Let’s continue our app from the previous article and add another endpoint in our application: /hello/rest/iam.

In serverless.yml you should add new function like this:

    handler: helloRestIam.handler
      - http:
          path: hello/rest/iam
          method: get
          authorizer: aws_iam

Deploy application

Execute command

sls deploy -v function -f helloRestIam

Note the API Gateway ID in endpoint url, e.g.:

The API Gateway ID is 28p4ur5tx8. It will be needed in next step.

Create Cognito Identity Pool

Amazon Cognito Federated Identities enables developers to create unique identities for users and authenticate them with the identity provider. In our case identity provider is Cognito User Pool but it could be as well Facebook, Google or different custom provider.

Go to Cognito service in AWS console and select Manage Federated Identities


Create new identity pool.

Enter identity pool name.

In Authentication providers section select Cognito and enter User Pool ID and App client id obtained earlier when creating User Pool.


Submit the form.

Go to View Details.

Two Role Summary sections are expanded. The top section summarizes the permission policy for authenticated users, and the bottom section summarizes that for unauthenticated users.

Select View Policy Document in the top section. Then select Edit and add the following policy document:

  "Version": "2012-10-17",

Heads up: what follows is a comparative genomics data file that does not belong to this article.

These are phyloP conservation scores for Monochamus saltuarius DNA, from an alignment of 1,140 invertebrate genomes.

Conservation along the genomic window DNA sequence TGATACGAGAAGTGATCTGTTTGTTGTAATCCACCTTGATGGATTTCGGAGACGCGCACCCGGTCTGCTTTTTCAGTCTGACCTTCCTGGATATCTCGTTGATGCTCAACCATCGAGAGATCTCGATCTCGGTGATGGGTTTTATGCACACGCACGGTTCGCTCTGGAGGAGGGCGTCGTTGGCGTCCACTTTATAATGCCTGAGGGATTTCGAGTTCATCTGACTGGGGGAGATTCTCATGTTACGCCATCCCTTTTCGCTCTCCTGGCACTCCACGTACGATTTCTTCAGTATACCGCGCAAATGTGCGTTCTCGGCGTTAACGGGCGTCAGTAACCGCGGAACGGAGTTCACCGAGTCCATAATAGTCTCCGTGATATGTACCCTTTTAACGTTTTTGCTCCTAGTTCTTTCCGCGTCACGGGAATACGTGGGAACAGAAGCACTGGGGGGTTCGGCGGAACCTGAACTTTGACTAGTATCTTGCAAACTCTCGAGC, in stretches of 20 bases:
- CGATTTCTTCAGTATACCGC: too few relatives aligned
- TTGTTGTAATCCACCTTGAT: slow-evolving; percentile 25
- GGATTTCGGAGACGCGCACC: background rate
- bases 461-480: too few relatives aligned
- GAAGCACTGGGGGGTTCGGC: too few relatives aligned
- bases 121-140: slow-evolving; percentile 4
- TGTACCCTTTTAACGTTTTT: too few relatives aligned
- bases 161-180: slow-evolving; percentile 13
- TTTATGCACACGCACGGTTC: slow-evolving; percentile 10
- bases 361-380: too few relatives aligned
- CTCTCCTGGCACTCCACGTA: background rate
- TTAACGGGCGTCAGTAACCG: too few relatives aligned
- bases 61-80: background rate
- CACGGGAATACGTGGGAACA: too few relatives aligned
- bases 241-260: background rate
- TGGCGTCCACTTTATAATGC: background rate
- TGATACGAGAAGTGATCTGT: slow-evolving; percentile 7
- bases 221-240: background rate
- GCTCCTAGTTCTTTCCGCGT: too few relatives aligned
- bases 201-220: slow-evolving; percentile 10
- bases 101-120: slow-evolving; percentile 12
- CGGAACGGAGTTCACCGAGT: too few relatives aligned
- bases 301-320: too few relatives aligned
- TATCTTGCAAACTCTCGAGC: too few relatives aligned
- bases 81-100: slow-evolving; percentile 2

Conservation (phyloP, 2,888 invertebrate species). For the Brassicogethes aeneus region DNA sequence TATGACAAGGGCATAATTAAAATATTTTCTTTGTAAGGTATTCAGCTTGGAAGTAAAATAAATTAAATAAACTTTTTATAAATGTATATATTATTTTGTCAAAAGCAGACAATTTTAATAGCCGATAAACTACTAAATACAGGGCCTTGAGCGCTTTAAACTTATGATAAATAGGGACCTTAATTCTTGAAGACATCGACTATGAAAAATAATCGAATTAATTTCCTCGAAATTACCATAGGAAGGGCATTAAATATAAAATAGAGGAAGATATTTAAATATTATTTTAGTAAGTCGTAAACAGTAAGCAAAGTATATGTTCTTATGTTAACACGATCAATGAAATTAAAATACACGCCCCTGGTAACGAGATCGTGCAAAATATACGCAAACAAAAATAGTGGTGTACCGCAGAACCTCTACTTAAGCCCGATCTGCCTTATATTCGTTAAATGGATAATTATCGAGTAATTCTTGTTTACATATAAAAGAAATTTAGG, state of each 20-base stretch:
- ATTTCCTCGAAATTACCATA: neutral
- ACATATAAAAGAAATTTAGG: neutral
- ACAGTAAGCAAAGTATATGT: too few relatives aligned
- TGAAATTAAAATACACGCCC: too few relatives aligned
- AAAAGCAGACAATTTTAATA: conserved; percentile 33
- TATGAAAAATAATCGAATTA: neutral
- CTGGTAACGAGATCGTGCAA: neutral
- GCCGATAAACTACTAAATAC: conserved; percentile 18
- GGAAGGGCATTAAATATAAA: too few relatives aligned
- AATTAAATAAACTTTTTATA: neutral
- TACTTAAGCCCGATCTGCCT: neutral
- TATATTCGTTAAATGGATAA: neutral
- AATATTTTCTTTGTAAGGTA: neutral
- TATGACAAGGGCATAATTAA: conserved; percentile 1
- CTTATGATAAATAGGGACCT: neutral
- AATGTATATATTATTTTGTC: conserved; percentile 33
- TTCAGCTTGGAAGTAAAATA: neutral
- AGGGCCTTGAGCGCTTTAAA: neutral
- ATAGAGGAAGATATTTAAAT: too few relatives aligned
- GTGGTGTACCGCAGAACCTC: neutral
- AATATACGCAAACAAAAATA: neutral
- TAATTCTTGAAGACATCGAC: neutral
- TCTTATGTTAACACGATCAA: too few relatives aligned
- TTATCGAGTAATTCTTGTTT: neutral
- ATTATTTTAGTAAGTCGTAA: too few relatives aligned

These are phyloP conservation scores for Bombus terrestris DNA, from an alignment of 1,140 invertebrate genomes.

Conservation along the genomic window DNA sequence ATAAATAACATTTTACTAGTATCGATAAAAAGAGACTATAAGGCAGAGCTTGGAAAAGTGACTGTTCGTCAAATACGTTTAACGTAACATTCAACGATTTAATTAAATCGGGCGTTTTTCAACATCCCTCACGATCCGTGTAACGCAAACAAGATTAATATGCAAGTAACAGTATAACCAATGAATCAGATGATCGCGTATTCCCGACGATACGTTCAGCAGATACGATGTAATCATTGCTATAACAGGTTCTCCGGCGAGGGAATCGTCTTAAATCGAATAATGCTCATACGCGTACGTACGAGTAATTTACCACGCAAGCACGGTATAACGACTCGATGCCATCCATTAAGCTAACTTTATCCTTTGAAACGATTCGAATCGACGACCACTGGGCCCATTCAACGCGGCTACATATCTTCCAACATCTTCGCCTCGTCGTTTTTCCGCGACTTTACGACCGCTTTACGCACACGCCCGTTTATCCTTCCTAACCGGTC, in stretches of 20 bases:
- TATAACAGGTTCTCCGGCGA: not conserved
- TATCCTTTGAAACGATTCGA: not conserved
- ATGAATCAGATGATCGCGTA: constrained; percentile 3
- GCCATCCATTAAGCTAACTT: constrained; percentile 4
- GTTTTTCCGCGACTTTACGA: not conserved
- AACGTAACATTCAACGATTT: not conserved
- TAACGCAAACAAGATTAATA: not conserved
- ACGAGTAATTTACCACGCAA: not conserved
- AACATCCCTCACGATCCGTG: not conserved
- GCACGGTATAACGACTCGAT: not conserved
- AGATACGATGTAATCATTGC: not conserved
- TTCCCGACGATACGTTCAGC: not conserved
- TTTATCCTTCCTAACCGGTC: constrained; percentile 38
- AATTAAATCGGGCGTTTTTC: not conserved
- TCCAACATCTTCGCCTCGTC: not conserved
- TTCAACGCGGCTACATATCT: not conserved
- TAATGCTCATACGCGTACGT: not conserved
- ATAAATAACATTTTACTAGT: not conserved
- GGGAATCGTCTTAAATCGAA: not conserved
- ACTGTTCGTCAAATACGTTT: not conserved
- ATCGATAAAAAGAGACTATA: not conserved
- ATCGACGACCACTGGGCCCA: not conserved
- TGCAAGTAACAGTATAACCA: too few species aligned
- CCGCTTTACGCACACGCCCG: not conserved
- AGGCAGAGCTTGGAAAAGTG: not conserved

"Statement": [
      "Effect": "Allow",
      "Action": [
      "Resource": [
      "Effect": "Allow",
      "Action": [
      "Resource": [

Replace YOUR_API_GATEWAY_REGION and YOUR_API_GATEWAY_ID with your values, in our case it’s YOUR_API_GATEWAY_REGION = us-east-1, YOUR_API_GATEWAY_ID = 28p4ur5tx8

Save identity pool.

Then edit identity pool and see Identity Pool Id (e.g. us-east-1:addccfed-eb42-4802-817f-700f13e51d8e), we will need it for API queries.


Call endpoint from client

Amazon Cognito authenticated requests needs a few steps:

  1. Authenticate against User Pool and acquire a user token.
  2. With the user token get temporary IAM credentials from our Identity Pool.
  3. Use the IAM credentials to sign our API request with Signature Version 4

This is a bit tricky if done manually. Fortunately, there is API Gateway SDK from Amazon which we can use to script the requests. There is even a test app ready to use. What we need to do is

npm install -g aws-api-gateway-cli-test
apig-test \
--username='' \
--password='Passw0rd!' \
--user-pool-id='us-east-1_Fmwg96qkp' \
--app-client-id='75ujpfhk63kt39tn0hmplpddr3' \
--cognito-region='us-east-1' \
--identity-pool-id='us-east-1:addccfed-eb42-4802-817f-700f13e51d8e' \
--invoke-url='' \
--api-gateway-region='us-east-1' \
--path-template='/hello/restiam' \

the response should be like:

{ status: 200,
  statusText: 'OK',
   { message: 'Hello IAM, authenticated user identity: us-east-1:cbc99154-7dab-41e1-8309-0a55d46d21a1 !',
      { resource: '/hello/restiam',
        path: '/hello/restiam',
        httpMethod: 'GET',
        headers: [Object],
        queryStringParameters: null,
        pathParameters: null,
        stageVariables: null,
        requestContext: [Object],
        body: null,
        isBase64Encoded: false } } }

Note how we access the user identity in the implementation of the function. It is passed by IAM authorizer to function as event.requestContext.identity.cognitoIdentityId

The fill code can be found here.

Stay tuned for next articles in series of Serverless Authorizers.

You can easily find the series articles with hashtag #authorizer